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lacies and faults. We must give up our admiration of the Apostles as men, if we are to listen to them always as oracles of God.

But I must proceed to my last argument, which is a plain one, founded upon facts, open to every one who can read his Bible. I state it in the words of Mr. Thirlwall : “the discrepancies found in the Gospels, compel us to admit that the superintending control of the Spirit was not exerted to exempt the sacred writings altogether from errors and inadvertencies ;'* nay, he speaks of the more rigid theory of inspiration' having been so long abandoned by the learned on account of the insuperable difficulties these opposed to it that it would now be a waste of time to attack it.”+

I heard it affirmed on Wednesday evening, that, in the sacred writings, no case can possibly occur of self-contradiction or erroneous statement; that the very idea of inspiration, is utterly opposed to all supposition of the presence of error; that the occurrence of such a blemish would prove. that the writer was not so under the immediate teaching and superintendence of Almighty God as to be preserved from error; or, in other words, that he was not inspired; that the erroneous passage must indeed be rejected, but, with it, the whole work in which it is found, as destitute of divine authority. I have brought Mr. Thirlwall to confront the question of fact; let me quote Dr. Paley in relation to this statement. of principle. “I know not,” he says, “a more rash or unphilosophical conduct of the understanding, than to reject the substance of a story, by reason of some diversities in the circumstances with which it is related. The usual character of human testimony (Dr. Paley is discussing the discrepancies between the several Gospels) is, substantial truth under circumstantial variety.” “On the contrary, a close and minute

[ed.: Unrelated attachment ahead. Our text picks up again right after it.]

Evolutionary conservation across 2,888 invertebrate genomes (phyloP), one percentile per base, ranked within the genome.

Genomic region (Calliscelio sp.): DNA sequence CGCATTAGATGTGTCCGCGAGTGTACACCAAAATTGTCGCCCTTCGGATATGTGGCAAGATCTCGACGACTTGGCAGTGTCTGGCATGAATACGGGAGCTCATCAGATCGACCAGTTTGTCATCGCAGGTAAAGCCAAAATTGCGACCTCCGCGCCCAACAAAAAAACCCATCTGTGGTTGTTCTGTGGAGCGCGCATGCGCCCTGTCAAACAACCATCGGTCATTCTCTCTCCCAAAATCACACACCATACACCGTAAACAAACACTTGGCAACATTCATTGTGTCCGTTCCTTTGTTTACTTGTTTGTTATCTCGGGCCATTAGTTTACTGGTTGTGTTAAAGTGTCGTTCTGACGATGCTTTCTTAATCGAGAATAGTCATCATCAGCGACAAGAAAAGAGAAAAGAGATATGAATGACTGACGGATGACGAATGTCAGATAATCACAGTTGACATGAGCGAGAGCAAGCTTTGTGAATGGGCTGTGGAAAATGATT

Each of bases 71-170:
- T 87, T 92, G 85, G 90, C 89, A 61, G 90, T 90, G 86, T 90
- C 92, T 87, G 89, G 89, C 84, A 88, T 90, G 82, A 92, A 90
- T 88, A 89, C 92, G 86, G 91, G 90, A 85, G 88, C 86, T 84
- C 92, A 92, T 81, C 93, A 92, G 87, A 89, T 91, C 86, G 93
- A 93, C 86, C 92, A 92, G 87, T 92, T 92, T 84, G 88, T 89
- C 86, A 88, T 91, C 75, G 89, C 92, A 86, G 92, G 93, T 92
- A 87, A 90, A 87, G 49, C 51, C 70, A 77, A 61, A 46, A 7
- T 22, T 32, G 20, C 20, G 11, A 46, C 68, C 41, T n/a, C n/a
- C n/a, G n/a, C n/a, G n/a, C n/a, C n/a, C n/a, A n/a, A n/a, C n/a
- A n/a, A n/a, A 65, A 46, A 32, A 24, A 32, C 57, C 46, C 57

Schleiermacher's Critical Essay on the Gospel of St. Luke. Introduction by

the Translator, p. xv.

+ Pp. xv, and xi.